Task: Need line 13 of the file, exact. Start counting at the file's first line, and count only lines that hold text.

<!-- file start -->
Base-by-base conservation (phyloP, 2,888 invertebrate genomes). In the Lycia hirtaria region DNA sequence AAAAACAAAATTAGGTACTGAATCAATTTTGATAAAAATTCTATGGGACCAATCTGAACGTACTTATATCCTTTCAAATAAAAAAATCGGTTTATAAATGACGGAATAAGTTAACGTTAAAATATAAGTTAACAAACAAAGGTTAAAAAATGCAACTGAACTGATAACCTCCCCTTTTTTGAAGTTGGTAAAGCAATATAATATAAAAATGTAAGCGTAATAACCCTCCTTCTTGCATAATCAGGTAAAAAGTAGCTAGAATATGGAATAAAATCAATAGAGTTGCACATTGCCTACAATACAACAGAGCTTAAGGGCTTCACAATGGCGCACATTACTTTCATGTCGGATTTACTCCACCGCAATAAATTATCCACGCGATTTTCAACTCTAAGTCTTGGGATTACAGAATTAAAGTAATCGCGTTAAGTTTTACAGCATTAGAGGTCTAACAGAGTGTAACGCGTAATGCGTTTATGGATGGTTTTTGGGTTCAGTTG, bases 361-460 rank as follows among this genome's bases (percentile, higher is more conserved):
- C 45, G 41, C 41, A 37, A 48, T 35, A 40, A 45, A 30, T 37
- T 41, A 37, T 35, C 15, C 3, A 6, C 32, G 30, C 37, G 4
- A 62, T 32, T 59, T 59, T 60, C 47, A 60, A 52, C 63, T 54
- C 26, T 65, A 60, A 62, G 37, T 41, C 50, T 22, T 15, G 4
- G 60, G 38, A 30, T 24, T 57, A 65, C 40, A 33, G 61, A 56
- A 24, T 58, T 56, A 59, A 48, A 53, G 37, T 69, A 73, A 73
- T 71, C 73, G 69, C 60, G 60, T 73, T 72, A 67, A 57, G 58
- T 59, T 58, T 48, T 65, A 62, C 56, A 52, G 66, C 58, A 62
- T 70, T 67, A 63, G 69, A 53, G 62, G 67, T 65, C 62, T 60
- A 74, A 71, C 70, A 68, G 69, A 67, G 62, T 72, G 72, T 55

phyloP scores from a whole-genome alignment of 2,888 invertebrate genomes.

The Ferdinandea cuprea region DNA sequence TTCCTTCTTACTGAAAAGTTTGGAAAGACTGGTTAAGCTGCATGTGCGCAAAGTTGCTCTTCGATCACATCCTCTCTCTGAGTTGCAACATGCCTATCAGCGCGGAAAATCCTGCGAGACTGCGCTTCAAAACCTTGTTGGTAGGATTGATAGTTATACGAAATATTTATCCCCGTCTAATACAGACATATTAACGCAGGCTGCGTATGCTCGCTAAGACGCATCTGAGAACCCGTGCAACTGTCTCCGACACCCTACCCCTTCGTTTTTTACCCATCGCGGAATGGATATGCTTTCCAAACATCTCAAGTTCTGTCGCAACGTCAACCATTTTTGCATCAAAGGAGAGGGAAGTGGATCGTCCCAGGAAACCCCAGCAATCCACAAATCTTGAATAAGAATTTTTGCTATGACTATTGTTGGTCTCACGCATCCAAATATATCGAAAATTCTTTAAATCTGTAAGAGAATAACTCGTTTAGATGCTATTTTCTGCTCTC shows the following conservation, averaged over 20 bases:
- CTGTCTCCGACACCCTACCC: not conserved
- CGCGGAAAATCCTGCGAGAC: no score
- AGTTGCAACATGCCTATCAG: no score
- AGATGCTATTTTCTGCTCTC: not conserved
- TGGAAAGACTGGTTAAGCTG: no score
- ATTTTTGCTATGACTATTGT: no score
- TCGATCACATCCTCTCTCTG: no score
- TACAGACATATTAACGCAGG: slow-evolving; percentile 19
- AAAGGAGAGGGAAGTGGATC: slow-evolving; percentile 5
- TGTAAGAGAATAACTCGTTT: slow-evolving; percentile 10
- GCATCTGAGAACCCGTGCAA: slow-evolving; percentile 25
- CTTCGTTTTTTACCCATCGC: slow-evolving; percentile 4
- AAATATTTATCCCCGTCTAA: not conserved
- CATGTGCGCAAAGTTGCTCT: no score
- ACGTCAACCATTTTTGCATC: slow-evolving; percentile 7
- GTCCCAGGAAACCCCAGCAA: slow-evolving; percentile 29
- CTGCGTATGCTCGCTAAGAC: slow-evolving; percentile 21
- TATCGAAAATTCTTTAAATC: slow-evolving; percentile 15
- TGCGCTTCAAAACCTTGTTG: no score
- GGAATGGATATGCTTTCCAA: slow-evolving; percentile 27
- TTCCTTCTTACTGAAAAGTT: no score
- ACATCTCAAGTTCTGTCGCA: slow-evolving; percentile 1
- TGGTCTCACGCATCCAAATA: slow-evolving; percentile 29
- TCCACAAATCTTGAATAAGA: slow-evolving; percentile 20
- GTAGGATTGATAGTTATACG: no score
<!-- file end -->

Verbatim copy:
The Ferdinandea cuprea region DNA sequence TTCCTTCTTACTGAAAAGTTTGGAAAGACTGGTTAAGCTGCATGTGCGCAAAGTTGCTCTTCGATCACATCCTCTCTCTGAGTTGCAACATGCCTATCAGCGCGGAAAATCCTGCGAGACTGCGCTTCAAAACCTTGTTGGTAGGATTGATAGTTATACGAAATATTTATCCCCGTCTAATACAGACATATTAACGCAGGCTGCGTATGCTCGCTAAGACGCATCTGAGAACCCGTGCAACTGTCTCCGACACCCTACCCCTTCGTTTTTTACCCATCGCGGAATGGATATGCTTTCCAAACATCTCAAGTTCTGTCGCAACGTCAACCATTTTTGCATCAAAGGAGAGGGAAGTGGATCGTCCCAGGAAACCCCAGCAATCCACAAATCTTGAATAAGAATTTTTGCTATGACTATTGTTGGTCTCACGCATCCAAATATATCGAAAATTCTTTAAATCTGTAAGAGAATAACTCGTTTAGATGCTATTTTCTGCTCTC shows the following conservation, averaged over 20 bases: